The impact of inventory management system on the performance of small and medium size enterprises in Buea
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This research work titled “The Impact of Inventory Management System on the Performance of SME’s in Buea”, is aimed at examining the impact of inventory management system on the performance of SME’s in Buea. The data was gotten through primary source by using questionnaires. The study also used quantitative method of data analyzes. Regression techniques were used in the process of determining the impact of inventory management on the performance of SME’s in Buea. After performing the analysis, we discovered that inventory management has an impact on the economic, operational and financial performance of SME’s in Buea. From the result, SME’s in Buea should improve on the way it manages its inventory in order to boost its performance both economically, operationally and financially.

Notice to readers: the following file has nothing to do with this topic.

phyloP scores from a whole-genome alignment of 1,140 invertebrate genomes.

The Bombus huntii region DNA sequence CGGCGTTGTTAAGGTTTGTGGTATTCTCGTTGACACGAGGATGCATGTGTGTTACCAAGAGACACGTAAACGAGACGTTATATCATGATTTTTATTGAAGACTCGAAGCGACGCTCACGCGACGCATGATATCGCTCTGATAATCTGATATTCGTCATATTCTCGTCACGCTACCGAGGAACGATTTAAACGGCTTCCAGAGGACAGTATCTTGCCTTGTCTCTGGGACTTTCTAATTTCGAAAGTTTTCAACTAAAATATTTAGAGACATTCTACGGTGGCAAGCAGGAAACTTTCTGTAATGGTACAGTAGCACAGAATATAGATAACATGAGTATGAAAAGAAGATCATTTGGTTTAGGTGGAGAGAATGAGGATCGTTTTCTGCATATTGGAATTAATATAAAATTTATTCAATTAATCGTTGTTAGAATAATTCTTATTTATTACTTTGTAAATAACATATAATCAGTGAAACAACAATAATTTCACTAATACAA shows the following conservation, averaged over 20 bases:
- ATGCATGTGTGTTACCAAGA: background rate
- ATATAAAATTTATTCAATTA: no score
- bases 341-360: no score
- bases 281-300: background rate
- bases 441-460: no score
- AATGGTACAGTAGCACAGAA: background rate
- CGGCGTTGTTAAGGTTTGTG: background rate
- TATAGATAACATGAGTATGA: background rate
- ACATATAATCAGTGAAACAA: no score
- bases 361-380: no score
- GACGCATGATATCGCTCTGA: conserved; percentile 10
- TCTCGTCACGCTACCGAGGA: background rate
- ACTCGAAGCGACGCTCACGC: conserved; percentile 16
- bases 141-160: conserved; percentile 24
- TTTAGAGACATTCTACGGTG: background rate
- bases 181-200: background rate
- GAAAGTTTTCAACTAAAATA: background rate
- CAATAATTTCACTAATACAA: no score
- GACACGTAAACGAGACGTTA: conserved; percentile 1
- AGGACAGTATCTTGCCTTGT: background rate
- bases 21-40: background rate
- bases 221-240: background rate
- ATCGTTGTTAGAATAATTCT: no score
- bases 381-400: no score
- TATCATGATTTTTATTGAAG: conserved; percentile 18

According to Kotler (2000), inventory management refers to all the activities involved in developing and managing the inventory levels of raw materials, semi-finished materials (work-in- progress) and finished good so that adequate supplies are available and the costs of over or under stocks are low. Rosenblatt (1977) says: “The cost of maintaining inventory is included in the final price paid by the consumer. Good in inventory represents a cost to their owner. The manufacturer has the expense of materials and labour. The wholesaler also has funds tied up”. Therefore, the basic goal of the researchers is to maintain a level of inventory that will provide optimum stock at lowest cost.